Zhu kept her tiny hands hidden in the sleeves of her Zhiduo. It was the price she’d agreed to pay in order to gain an education denied her gender. For three years, she’d worn her hair bound in the traditional masculine topknot. For three years she’d kept her face buried in her books, so that no one could glimpse her snow-blossom cheek and guess her secret. But when Liang came by, it grew more difficult to hide her affections.
They’d met on the journey out, forming an instant attachment that went beyond friendship or even brotherhood. And what it was now, Zhu could no longer deny. At the risk of losing her friendship, she had to let him know.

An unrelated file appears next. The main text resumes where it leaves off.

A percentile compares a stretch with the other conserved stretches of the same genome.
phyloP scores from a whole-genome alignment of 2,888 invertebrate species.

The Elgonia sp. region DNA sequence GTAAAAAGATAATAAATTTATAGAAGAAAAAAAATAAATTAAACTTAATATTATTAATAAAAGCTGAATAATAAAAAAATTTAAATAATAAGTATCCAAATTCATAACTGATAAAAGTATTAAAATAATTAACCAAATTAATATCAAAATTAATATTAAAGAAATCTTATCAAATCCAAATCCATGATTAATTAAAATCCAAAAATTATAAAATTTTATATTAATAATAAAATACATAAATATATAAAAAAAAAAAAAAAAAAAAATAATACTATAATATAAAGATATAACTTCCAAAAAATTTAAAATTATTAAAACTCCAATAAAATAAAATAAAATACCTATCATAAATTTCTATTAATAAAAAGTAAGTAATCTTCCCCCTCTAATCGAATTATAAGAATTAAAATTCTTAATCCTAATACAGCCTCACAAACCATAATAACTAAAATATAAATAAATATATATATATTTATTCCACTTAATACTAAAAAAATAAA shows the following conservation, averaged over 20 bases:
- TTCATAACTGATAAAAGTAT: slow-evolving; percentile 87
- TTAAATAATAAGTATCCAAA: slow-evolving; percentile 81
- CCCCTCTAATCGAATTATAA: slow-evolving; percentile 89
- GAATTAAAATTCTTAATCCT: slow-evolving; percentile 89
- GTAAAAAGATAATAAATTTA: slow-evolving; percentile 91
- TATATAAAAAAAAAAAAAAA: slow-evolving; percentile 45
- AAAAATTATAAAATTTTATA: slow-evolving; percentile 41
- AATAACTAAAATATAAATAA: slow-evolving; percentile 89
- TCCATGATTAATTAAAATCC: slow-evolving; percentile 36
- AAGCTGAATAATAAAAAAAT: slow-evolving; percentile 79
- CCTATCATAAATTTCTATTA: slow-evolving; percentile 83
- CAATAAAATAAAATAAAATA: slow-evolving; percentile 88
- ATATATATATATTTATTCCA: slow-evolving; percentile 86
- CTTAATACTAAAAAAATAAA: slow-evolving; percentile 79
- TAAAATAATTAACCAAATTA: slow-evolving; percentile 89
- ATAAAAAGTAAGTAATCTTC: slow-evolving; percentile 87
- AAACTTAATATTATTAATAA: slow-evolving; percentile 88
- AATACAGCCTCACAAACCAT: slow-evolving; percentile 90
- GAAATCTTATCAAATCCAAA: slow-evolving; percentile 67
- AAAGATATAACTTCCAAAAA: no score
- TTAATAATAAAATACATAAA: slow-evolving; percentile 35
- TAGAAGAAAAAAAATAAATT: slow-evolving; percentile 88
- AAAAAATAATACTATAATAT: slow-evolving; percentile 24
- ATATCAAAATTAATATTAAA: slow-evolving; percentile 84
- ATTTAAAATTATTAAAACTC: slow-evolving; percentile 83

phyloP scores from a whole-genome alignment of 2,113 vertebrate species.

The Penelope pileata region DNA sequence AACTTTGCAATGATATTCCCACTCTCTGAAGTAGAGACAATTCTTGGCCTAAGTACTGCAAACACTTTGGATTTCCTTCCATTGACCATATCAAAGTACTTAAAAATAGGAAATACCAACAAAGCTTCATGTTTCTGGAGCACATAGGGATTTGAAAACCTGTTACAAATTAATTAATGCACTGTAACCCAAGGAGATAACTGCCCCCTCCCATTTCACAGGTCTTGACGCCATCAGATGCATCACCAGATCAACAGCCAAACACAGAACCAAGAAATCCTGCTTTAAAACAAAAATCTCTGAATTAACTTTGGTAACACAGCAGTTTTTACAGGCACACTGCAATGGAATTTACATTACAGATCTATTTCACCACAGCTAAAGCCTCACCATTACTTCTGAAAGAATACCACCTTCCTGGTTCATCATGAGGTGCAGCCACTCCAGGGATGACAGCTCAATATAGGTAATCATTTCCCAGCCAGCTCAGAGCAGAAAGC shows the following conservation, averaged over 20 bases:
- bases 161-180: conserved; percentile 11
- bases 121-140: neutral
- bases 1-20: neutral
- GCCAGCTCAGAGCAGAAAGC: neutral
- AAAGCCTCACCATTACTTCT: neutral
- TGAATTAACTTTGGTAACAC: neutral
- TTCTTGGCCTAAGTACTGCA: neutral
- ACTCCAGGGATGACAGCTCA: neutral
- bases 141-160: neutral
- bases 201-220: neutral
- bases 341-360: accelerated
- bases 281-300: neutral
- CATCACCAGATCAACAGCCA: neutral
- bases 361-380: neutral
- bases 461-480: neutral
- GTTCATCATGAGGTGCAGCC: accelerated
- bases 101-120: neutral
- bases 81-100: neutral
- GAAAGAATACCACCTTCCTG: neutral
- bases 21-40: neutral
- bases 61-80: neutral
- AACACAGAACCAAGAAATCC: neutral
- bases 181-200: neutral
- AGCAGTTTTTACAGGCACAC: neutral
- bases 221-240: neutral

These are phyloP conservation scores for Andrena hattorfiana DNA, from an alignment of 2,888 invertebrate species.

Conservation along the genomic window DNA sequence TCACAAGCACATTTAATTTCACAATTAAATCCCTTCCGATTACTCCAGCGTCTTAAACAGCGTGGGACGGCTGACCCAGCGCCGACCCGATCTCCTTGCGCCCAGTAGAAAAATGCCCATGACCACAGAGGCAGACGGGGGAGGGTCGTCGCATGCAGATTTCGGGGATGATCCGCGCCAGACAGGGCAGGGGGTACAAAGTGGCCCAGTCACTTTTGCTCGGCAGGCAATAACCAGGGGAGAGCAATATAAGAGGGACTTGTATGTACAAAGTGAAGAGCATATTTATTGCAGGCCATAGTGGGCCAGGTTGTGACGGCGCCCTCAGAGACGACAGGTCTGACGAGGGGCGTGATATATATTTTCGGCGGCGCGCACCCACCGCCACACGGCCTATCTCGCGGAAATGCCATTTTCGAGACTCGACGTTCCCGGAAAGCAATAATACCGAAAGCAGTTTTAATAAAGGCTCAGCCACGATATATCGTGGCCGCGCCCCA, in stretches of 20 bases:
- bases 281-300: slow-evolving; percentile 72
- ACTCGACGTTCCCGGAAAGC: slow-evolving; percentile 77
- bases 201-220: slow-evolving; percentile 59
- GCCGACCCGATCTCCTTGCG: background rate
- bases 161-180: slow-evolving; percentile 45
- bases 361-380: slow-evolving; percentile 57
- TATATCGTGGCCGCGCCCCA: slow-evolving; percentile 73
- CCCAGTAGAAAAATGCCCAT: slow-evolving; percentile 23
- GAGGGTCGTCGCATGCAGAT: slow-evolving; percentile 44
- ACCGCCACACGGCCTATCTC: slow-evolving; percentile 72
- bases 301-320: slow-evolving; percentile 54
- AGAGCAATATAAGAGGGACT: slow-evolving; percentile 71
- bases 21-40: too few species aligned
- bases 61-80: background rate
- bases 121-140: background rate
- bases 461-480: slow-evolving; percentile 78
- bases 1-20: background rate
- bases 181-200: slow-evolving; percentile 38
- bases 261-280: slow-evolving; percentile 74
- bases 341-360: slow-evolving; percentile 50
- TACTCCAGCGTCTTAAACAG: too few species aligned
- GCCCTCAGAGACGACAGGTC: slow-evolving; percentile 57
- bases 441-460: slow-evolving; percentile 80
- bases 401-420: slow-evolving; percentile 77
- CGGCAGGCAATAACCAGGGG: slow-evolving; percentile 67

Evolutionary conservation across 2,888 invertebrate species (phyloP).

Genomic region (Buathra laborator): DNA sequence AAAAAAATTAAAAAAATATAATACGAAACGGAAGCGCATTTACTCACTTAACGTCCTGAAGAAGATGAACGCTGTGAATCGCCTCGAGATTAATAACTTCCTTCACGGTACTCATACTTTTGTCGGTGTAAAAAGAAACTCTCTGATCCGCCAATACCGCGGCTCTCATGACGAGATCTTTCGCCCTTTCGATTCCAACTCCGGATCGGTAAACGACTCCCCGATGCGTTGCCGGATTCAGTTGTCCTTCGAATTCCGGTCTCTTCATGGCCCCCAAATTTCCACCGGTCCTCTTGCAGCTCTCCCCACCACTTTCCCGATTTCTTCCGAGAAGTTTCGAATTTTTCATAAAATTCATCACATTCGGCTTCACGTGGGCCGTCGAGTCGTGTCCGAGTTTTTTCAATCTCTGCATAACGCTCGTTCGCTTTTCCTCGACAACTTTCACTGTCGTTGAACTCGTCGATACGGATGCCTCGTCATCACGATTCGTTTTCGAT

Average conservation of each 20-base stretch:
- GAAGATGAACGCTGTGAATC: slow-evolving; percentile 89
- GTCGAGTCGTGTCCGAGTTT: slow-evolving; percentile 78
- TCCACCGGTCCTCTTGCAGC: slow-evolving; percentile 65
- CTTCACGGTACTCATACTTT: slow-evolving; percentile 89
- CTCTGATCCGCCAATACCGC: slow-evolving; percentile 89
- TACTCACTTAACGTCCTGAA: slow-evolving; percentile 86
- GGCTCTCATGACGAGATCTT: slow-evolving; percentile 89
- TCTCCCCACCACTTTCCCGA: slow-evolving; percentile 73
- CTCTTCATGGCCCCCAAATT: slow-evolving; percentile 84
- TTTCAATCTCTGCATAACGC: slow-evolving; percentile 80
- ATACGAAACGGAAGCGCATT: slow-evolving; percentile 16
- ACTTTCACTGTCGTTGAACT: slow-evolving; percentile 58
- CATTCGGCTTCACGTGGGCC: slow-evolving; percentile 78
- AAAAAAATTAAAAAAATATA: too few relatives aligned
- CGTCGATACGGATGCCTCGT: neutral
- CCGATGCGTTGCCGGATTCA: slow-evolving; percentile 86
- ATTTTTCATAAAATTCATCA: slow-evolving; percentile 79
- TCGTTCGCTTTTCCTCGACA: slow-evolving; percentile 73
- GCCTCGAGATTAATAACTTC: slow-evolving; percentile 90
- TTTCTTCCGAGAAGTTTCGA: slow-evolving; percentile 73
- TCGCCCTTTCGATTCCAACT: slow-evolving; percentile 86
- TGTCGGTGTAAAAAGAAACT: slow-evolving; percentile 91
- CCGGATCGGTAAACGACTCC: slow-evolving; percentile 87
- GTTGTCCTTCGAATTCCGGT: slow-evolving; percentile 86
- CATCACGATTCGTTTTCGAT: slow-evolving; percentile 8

A mated pair of mandarins floated by, paddling in unison. Zhu slipped her tiny hand from her sleeve and gestured at the pair. “Let us be as they are,” she said.
I confess this story doesn’t have much to do with the Great Wall. I was hoping to find a Romeo & Juliet type-tale where the wall got in the middle. I never found one, but I did come across the story of the Butterfly Lovers, a Chinese legend that has a slightly happier ending than Romeo & Juliet.